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Education
Mar 1, 2018

Expanding into International Markets

Sponsored Content provided by Robert Burrus - Dean , Cameron School of Business - UNC-Wilmington

This piece was contributed by Alex Viva, Certified Global Business Professional (CGBP) and a certified Economic Development Finance Professional (EDFP).

Unless commitment is made, there are only promises and hopes... but no plans.” - Peter F. Drucker

Exporting your products or services to another country can be a valuable source of growth and additional margins for your company. 

Whether you are already exporting or are contemplating if you should, there are four cornerstones of international business to consider: Management Commitment; Product Knowledge; Operational Capacity; and Financial Capability.  


Cornerstone: Management Commitment

Commitment is the foundation. Most people have the perception that you are either all in or not at all. However, commitment is making certain that a decided amount of resources is put behind the objective. Resources refer to time, money, personnel, operations and planning. 

A commitment might be “all in” or it might be a commitment of minimal resources. What is important is that the commitment is intentional and deliberate. A good strategy can be developed and executed regardless of the value of the resources, but unless management commits those resources – at whatever rate – there are only promises and hopes, but no plans.  

You are ready to consider the next three cornerstones after ensuring managerial commitment. 


Cornerstone: Product Knowledge

You know your product or service and any success you have obtained domestically. But do you know how it will react in other countries, with different cultures, values and language, different channels to market, different laws and restrictions, different perception of the value of your product/service, even different weights and measures?


Cornerstone: Operational Capacity

The needs of the product may be different in the export market as related to the domestic market. Does your operation have the capacity to build the product to the required specifications? Do the required changes put too much stress on your manufacturing capabilities or delivery of your service? Can smaller lot sizes create more costs than you can competitively sell your product, and will the commitment of operational capacity strain your capability to produce for the domestic market putting your business in jeopardy?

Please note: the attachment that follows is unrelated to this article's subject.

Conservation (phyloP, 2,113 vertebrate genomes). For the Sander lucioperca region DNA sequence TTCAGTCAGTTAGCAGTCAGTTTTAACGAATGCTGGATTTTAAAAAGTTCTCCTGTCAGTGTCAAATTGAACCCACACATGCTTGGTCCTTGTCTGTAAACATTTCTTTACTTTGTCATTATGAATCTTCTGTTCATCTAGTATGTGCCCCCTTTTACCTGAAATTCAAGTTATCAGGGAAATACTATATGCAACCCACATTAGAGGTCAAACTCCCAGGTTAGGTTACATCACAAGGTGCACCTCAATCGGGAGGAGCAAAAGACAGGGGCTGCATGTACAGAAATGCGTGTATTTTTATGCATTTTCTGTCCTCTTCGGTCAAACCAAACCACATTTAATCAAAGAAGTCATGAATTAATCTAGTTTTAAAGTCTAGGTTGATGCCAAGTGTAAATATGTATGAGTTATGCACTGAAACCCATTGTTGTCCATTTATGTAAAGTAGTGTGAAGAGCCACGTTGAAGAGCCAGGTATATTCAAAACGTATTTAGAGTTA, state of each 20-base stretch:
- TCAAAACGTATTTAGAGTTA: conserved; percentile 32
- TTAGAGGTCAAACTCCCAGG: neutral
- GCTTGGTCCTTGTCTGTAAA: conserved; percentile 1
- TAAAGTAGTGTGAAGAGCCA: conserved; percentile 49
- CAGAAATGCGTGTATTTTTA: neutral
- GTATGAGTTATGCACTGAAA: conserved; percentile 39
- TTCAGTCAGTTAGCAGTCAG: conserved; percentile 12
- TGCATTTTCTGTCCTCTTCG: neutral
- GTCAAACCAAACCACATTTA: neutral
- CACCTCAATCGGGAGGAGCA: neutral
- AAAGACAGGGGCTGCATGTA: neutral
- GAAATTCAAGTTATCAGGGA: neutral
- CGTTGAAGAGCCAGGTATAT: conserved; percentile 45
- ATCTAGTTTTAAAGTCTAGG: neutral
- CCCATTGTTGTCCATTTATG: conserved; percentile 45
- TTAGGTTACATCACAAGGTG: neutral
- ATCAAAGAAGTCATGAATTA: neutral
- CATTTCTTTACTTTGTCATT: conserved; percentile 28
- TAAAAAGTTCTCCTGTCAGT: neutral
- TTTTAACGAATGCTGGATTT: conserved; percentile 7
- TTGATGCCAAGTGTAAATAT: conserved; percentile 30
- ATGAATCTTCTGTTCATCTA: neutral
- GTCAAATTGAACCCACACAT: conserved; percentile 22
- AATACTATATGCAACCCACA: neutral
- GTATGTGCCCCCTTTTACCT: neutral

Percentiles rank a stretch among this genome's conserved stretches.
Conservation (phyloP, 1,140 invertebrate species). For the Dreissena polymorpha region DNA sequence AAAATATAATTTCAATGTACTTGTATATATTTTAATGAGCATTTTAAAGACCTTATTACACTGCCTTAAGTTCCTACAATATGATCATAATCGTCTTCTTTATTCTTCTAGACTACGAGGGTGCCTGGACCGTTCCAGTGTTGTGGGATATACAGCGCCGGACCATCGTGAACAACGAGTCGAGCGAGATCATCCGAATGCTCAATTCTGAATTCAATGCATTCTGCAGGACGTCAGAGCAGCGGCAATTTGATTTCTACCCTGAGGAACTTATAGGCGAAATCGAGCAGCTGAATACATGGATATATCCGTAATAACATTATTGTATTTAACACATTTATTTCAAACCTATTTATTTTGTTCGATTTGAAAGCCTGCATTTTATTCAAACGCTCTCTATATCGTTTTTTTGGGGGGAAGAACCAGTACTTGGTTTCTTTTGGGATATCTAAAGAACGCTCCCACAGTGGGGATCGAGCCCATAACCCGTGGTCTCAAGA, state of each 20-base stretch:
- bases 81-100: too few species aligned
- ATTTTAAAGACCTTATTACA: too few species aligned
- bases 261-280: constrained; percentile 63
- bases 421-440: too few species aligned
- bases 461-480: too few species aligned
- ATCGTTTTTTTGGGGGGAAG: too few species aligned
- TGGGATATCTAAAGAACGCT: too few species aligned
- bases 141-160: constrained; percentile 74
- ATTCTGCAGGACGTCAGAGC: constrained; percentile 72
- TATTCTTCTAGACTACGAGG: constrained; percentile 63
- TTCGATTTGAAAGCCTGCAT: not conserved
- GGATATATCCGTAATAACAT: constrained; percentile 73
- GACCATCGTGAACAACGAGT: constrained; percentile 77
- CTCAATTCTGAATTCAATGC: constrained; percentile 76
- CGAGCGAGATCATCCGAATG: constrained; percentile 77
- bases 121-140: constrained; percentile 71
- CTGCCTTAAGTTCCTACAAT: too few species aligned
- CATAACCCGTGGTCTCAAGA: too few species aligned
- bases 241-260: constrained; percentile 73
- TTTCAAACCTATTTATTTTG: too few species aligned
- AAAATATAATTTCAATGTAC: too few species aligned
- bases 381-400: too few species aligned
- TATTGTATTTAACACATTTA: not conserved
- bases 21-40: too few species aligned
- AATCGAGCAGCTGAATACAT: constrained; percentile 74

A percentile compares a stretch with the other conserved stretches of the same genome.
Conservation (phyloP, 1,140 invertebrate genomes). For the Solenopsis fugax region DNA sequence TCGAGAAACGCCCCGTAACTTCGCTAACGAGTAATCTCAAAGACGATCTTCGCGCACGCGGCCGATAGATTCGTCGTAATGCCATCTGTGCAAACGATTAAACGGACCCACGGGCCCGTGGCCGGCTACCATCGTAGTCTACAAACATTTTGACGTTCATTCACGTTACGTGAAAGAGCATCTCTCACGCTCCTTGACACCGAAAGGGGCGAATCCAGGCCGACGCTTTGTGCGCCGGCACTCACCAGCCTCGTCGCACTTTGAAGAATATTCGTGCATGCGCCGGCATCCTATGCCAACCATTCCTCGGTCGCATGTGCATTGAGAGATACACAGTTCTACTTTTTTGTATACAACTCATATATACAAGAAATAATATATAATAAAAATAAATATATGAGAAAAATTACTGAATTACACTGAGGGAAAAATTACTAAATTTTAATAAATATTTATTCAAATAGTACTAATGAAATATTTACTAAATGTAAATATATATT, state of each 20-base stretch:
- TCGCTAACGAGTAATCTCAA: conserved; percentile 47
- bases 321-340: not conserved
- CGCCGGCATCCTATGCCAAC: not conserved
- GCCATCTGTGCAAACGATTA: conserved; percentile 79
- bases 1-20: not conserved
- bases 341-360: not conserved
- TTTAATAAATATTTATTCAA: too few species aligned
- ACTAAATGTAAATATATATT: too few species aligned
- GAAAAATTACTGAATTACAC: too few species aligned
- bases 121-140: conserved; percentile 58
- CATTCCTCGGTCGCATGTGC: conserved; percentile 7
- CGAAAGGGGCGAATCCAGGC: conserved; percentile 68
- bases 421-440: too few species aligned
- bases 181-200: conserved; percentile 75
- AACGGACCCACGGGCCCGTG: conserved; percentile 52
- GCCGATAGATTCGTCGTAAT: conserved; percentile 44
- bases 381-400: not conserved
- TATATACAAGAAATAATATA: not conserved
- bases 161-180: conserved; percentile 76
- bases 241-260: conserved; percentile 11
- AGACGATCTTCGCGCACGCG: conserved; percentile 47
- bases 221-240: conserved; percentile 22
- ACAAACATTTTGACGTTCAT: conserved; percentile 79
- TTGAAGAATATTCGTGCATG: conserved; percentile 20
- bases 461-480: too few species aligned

What about your internal processes for packaging, documentation and logistics management? Does the business have the capital to invest in overcoming any shortfall your operations have in producing and delivering the product or service?


Cornerstone: Financial Capability

Exporting could put some strain on your finances and cash-flow. You may need to offer terms in order to be competitive; you may negotiate special pricing, your logistical costs could be higher, and perhaps the need to respond or get to market quickly will add costs.

Visiting markets to meet with customers or partners takes time and money to travel; it’s not like you can just walk across the street. Your business needs to have the financial capacity to overcome these challenges. Will the business need export working capital, and how does that differ from the needs of the domestic market to survive the foray into foreign markets? What is your risk-aversion level to payments and/or openness to billing in foreign currency? What margins are you ready accept to gain access?